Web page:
Gary Younge, writing in The UK Guardian, states that "the NHS makes us more proud to be British than the monarchy". Neither count is near the top of our united feelings and brings the difference between being Australian and being British starkly into focus. The foreign, British, monarchy is nowhere near defining what being Australian is or what Australians are proud of. ["Histories of the Windrush and the NHS run in parallel" by Gary Younge, The Guardian Weekly, 29 June - 5 July 2018]

Jun 22

Quietly Invading National Identity

Penny Russell, Bicentennial Professor of History at the University of Sydney, reviews Tim Ailwood's "The Quiet Invasion" and pedantically rejects his research and conclusions. But Ailwood has an important point to make about a future Australian Republic. Identifying the people of the Indigenous nations around Sydney as "the Australians" at the time of British settlement in 1788, Ailwood says that we all must act and understand "Australian culture" and like those original Australians accept that "the land owns us".  "Only then", he writes, "can our country develop a unique national identity to match its proud heritage. This is the land that we live in and must embrace". Sounds like a reconciled Republic to WfaAR. Tim Ailwood is a Sydney actor and drama teacher. ("The Quiet Invasion: A History of Early Sydney" by Tim Ailwood, Australian Scholarly Publishing, 2018; Review: The Sydney Wars by Stephen Gapps, The Quiet Invasion by Tim Ailwood by Penny Russell, Fairfax online 22 June 2018)

Jun 11

Shame on Prominent Republicans

The Queen's Birthday honours list - again - has some striking examples of well-known republicans accepting essentially imperial honours, a contradiction if ever there was one. This year, it is Jenny Kee, a founding member of ARM no less, and author Kate Grenville who had to defend herself in print (see Fairfax) and former federal Greens leader, Christine Milne. Last year, it was Cate Blanchett and Alan Joyce, the Irish-born CEO of Qantas. Until well-recognised and establishment republicans make it public that they have refused such awards until Australia is a Republic, as Jocelynne Scutt famously did in the late 1990s, there is not much hope for the cause.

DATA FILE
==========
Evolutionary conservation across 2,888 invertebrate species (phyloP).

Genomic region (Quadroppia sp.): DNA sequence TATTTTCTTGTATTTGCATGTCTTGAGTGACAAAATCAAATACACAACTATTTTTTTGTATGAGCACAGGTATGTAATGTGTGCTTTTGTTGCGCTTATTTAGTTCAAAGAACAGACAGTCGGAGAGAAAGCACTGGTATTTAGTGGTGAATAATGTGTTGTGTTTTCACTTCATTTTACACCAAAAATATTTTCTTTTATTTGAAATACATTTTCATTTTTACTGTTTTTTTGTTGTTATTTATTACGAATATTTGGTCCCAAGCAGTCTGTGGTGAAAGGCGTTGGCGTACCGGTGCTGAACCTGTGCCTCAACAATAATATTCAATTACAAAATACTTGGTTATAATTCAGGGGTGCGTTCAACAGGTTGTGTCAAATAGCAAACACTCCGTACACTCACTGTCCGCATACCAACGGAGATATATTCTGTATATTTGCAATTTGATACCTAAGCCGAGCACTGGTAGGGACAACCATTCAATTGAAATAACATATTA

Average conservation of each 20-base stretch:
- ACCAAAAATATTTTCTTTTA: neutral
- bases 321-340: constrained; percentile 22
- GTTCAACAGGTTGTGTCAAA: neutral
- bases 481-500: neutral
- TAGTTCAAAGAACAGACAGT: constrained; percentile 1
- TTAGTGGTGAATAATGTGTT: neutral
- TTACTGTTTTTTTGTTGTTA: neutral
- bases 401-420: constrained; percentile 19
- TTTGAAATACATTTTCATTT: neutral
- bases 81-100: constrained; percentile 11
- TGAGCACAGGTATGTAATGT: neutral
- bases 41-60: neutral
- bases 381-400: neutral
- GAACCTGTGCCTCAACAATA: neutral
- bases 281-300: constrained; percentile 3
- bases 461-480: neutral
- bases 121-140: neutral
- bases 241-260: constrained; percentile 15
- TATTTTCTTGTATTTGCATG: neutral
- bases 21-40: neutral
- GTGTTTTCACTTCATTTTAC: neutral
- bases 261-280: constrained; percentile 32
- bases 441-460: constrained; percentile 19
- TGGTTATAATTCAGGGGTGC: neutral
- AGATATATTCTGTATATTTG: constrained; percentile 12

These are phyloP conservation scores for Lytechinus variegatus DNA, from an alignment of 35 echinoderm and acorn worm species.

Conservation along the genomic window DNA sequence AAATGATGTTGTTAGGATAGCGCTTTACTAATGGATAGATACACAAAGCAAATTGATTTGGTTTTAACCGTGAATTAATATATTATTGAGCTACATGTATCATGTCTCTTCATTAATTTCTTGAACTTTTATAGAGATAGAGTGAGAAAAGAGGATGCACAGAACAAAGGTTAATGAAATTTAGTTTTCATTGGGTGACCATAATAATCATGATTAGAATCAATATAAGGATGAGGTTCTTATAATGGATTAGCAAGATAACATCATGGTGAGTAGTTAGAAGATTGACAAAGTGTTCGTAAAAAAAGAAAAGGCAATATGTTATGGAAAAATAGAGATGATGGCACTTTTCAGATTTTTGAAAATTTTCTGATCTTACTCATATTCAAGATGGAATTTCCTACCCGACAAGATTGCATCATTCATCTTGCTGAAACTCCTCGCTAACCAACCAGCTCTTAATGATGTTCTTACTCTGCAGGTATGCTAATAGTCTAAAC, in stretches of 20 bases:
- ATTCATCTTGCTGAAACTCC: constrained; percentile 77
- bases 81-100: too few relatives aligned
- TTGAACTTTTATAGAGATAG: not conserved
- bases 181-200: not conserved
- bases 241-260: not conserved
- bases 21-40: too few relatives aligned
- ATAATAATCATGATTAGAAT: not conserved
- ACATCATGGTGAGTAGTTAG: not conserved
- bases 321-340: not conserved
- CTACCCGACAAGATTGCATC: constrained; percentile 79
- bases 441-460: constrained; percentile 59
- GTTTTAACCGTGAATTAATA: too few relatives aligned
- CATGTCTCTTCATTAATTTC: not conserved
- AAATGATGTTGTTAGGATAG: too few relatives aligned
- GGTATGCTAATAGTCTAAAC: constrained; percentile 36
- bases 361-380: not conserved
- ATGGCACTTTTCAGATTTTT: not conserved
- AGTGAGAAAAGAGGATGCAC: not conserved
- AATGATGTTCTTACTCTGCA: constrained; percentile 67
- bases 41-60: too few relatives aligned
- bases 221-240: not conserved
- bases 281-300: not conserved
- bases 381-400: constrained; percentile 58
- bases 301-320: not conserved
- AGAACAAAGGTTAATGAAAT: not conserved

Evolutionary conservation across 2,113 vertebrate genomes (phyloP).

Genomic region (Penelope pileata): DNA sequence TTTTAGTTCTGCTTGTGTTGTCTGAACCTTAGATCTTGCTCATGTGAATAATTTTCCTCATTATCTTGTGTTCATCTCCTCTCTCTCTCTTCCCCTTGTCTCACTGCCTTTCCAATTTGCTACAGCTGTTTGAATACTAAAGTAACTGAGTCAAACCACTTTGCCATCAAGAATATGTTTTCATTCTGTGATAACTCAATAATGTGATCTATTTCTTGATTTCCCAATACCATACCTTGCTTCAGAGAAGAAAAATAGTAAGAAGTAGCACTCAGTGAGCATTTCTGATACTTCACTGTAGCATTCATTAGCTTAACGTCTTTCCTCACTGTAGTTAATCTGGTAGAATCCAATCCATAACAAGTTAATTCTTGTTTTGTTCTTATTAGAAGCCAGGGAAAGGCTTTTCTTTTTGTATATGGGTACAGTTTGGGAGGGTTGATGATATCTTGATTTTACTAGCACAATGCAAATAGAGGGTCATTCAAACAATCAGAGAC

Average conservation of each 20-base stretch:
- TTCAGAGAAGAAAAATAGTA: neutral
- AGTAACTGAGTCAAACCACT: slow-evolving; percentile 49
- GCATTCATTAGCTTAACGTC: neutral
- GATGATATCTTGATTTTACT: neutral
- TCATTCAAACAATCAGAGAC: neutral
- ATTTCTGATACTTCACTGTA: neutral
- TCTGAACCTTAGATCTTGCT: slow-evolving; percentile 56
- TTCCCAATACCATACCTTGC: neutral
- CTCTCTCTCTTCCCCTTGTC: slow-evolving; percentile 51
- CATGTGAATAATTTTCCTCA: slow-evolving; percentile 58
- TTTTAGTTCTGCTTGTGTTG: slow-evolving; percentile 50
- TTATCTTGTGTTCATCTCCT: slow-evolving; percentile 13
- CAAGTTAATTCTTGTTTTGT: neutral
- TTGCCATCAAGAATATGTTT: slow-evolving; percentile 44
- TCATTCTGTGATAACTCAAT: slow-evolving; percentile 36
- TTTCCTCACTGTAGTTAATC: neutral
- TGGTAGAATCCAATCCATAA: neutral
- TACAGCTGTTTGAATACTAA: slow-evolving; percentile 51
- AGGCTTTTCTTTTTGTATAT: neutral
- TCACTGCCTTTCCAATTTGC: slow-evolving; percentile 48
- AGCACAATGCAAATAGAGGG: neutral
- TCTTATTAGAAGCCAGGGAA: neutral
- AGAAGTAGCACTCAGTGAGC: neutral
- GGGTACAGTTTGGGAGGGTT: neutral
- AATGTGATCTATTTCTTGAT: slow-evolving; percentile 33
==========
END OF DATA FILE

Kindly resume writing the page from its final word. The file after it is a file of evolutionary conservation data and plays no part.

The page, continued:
Jun 10

Thought for Queen's Birthday

This year our thoughts turn to the ranking of women in the British royal family, our royal family too.  In a recent documentary, Camilla, Duchess of Cornwall, was described as having become the second most important woman in the United Kingdom upon her marriage to the heir to the throne. The most important woman we must understand is HM Elizabeth herself. Even upon marriage, these "commoners": Kate, Camilla and now, the American, Meghan all become "Her Royal Highness" by virtue of her husband's ranking in the order of precedence but the blood-born princesses all have higher ranking than they do and they are required to curtsy to them, even to Princess Charlotte who is only three years old. The notion that one woman - or one person - is more "important", that is, has innate higher merit than another is so un Australian, WfaAR feels no obligation to comment further.

May 17

Possible Referendum??